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Refactoring BabyAGI - Code Quality and LLMs
Part 4 - Task class - 2023-05-06
This is the fourth part of the Refactoring BabyAGI series.
Part 1: Code Review - planning the refactoring and identifying issues
Part 2: Clean Architecture - establishing the general structure
Part 3: Better service classes and test doubles - decouple from external services and replace them with mocks.
The remaining TODOs:
General cleanup (inline, list comprehensions)
Task class (this will be a really big one, so perhaps it will have its own blog post)
Dimension dependency between AI service and Vector DB
Before we introduce the Task class, which is pretty much the last major step before we can move on and review what else should be done, we should prepare first.
The problem with dealing with legacy codebase is that extracting relevant domain items is obvious but hard to execute. The tasks are entangled everywhere along the lines of the current implementation, so before we start breaking it out, we better help ourselves.
This will be achieved by rewriting some parts to be more Pythonic. Inline whatever doesn’t affect readability. We can always undo it later if it is better that way.
Let’s take a look at run() first:
A lot of things were inlined so we could see where the Task classes would fit in. There is definitely something weird going on with the task_id-s. These need to be sorted out later.
I also removed the references to “enrichment”. This is a feature request. It’s easy to put it back if it will be needed in the future; until then, it is YAGNI.
Let’s inline execution_agent and context_agent in case something interesting comes out of it:
This might need to change, but for now, it will do. We will see when we have the task class if it is readable.
The task_creation_agent, instead of creating the tasks itself, passes back the results. We should move that loop to that function.
It looks like this now, and the commented-out section needs to be inserted.
Take note of task_id_counter. This counts how many tasks were ever created. This is a property of BabyAGI, so we should add it to it, and then we don’t need to pass it around as arguments. Also, add_task() is the only place where this can be incremented, so we should have that handled there. This doesn’t make this right because it is unclear where the IDs are coming from, but it will do for now.
I also copied the rest of BabyAGI to see how it turned out. We deal with the id in add_task and simplify the code in task_creation_agent to a single line.
Let’s take a look at next the prioritization_agent:
The problem is that we manage the task_ids through add_task, but this function doesn’t call add_task, just append directly. We should refactor this to use add_task.
One step backward, two steps forward
Also, there is a weird hackery with the IDs. Suppose I understand from the prompts. The agent asks ChatGPT to number the prioritised tasks from the id of the last executed task (the current top priority one).
This means when the new task_creation_agent creates new tasks, it will have incorrect IDs. A better solution for this is that in add_task, we don’t use a counter, but if we see a task without ID, we will set it to +1, the highest ID in the queue.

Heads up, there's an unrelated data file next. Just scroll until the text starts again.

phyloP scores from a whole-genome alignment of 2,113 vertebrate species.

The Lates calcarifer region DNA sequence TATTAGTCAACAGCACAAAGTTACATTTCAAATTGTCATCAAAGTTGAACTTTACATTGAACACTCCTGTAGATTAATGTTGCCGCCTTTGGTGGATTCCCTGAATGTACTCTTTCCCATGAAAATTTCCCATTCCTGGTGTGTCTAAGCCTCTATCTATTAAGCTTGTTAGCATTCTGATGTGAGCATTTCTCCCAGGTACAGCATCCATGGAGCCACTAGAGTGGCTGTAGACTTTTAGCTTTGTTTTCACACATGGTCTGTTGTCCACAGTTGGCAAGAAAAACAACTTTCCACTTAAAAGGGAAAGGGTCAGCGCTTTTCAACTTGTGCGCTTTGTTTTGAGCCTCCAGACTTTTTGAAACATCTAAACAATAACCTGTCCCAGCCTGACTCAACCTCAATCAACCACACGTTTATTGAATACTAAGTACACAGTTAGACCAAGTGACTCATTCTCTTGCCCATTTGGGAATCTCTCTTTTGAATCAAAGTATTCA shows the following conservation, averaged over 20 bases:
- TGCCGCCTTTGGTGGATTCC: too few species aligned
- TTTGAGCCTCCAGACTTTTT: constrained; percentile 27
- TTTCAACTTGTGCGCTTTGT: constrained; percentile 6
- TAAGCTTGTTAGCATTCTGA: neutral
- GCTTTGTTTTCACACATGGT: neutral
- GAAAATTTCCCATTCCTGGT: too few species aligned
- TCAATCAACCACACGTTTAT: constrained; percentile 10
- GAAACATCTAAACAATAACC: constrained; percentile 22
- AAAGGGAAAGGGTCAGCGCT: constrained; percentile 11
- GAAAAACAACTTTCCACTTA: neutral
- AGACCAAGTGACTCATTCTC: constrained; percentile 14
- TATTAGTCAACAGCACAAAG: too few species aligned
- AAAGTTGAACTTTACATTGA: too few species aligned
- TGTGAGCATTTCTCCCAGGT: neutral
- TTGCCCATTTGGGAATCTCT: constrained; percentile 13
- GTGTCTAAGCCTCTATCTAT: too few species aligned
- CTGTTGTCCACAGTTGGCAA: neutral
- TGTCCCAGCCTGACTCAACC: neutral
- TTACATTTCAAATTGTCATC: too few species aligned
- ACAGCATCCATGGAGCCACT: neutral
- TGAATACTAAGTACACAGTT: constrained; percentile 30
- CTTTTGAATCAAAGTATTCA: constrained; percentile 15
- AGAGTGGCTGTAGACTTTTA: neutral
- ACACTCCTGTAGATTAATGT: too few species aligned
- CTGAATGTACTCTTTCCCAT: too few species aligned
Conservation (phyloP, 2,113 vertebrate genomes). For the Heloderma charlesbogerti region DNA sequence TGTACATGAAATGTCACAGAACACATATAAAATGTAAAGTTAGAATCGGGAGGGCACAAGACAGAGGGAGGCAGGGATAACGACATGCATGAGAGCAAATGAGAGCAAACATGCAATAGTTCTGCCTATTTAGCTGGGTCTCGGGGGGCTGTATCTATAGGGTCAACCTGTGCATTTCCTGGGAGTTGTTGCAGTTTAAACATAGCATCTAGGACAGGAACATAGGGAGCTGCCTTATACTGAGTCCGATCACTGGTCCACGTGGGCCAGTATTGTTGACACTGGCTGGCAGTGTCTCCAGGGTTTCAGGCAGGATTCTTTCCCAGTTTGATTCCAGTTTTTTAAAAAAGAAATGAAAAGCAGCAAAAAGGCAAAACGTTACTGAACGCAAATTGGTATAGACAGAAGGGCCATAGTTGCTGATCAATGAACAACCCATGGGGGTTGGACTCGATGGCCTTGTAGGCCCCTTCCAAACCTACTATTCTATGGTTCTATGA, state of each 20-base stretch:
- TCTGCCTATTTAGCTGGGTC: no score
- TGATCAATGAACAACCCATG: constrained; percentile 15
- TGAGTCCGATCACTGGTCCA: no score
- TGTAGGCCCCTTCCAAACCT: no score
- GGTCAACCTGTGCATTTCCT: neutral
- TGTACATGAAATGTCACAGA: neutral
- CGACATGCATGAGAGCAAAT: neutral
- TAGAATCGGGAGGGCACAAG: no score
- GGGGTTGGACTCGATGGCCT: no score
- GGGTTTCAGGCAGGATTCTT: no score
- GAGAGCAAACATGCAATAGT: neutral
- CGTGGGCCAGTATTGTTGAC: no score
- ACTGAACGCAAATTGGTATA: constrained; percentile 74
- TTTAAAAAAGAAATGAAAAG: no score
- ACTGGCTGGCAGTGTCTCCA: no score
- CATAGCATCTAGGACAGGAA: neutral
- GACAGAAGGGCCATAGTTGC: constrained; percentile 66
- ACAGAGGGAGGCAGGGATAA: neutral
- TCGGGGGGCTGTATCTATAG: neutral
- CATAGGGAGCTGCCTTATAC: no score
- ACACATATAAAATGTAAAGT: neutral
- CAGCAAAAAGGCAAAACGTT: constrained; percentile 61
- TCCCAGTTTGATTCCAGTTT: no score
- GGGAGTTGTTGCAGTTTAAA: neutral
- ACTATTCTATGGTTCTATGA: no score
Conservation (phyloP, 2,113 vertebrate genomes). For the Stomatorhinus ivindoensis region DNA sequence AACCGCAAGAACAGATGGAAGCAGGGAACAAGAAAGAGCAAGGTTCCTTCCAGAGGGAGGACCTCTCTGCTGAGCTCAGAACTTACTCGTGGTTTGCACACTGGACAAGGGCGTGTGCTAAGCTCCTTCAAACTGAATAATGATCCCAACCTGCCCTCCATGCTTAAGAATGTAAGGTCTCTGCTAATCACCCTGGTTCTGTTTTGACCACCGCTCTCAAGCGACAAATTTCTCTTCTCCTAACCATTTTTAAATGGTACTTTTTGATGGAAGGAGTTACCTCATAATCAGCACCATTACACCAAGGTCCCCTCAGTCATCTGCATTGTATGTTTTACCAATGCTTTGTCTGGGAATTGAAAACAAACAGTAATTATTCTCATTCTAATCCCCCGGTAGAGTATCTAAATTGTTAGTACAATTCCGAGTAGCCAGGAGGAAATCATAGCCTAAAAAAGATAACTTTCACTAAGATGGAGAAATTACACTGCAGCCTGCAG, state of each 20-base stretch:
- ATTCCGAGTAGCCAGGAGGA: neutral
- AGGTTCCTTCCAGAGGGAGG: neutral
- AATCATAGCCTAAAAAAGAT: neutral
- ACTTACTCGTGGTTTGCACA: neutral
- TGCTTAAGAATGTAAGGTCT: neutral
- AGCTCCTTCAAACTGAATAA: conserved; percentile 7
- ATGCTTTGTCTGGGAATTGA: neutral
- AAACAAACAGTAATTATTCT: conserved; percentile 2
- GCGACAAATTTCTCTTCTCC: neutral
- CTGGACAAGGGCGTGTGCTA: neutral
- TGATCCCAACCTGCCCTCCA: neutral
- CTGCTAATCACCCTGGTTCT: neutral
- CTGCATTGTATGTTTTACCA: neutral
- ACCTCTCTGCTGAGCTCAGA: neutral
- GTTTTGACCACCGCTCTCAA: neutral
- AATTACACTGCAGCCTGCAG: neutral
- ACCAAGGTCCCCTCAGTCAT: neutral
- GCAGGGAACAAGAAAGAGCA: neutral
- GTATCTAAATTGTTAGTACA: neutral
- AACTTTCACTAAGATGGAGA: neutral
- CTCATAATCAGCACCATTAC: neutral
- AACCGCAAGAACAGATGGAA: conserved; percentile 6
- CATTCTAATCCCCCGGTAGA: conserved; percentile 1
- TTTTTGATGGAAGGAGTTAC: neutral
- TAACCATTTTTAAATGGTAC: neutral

So we should rewrite the add_task function that we just wrote. This is pretty typical of dealing with legacy code. You have no chance of understanding it in its entirety, so you will recognise these issues as you go along. You can only plan for these so much.
This is why testability and version control are so important because, at any point, you want to go back and forth quickly, try new ideas, and not worry if it breaks the code. Or if it does, be notified about it as soon as possible.
So now it looks like this. Note the new add_task function. Of course, there was a bug here that didn’t come up so far. In the last line, task_id is a result of a split, so it is a string, yet all other task_ids are integers. So you need to convert it into one.
So let’s take a look at that prioritisation and task list creation again at the bottom:
The response to the prompt is a list of tasks numbered as requested. First, it is split. Then split again on “.” (dot). If the result has two parts (the number and the task), we form a new task and add it to the list.
This can be done with just two comprehensions. One creates the pairs, and another creates the list.
We don’t need to worry about the add_task for now because these tasks all have IDs. But this doesn’t look good in general—too much string manipulation. Let’s try a helper function.
So this looks better. The details of how to turn a piece of string into a task are extracted into a function. It is not great with the “None” filtering and running the function twice on each function, but it will do for now. This can be solved with generators and yield, but it is probably overkill here.
One small change in the context agent each time it is called calculates the embedding for the objective. This is clearly a waste; we can just cache it in the constructor.
Then it looks like this:
One less service call.
Time to introduce the task class. It is pretty easy to define as the parts are already known.
We allow default None values and handle these at different times. There might be some rationale for having two of these: a Task and a Result, but now we will do it in one. This is the typical question that time will decide, and the next refactoring iteration, when you know more about what you want, will decide.
Essentially next step we need to go over any place where part of a task is accessed and replace it with the class and property access.
Immediately both the adding the first task and the add_task() functions need to change.
This post is already too long, so I will finish it in a new one.
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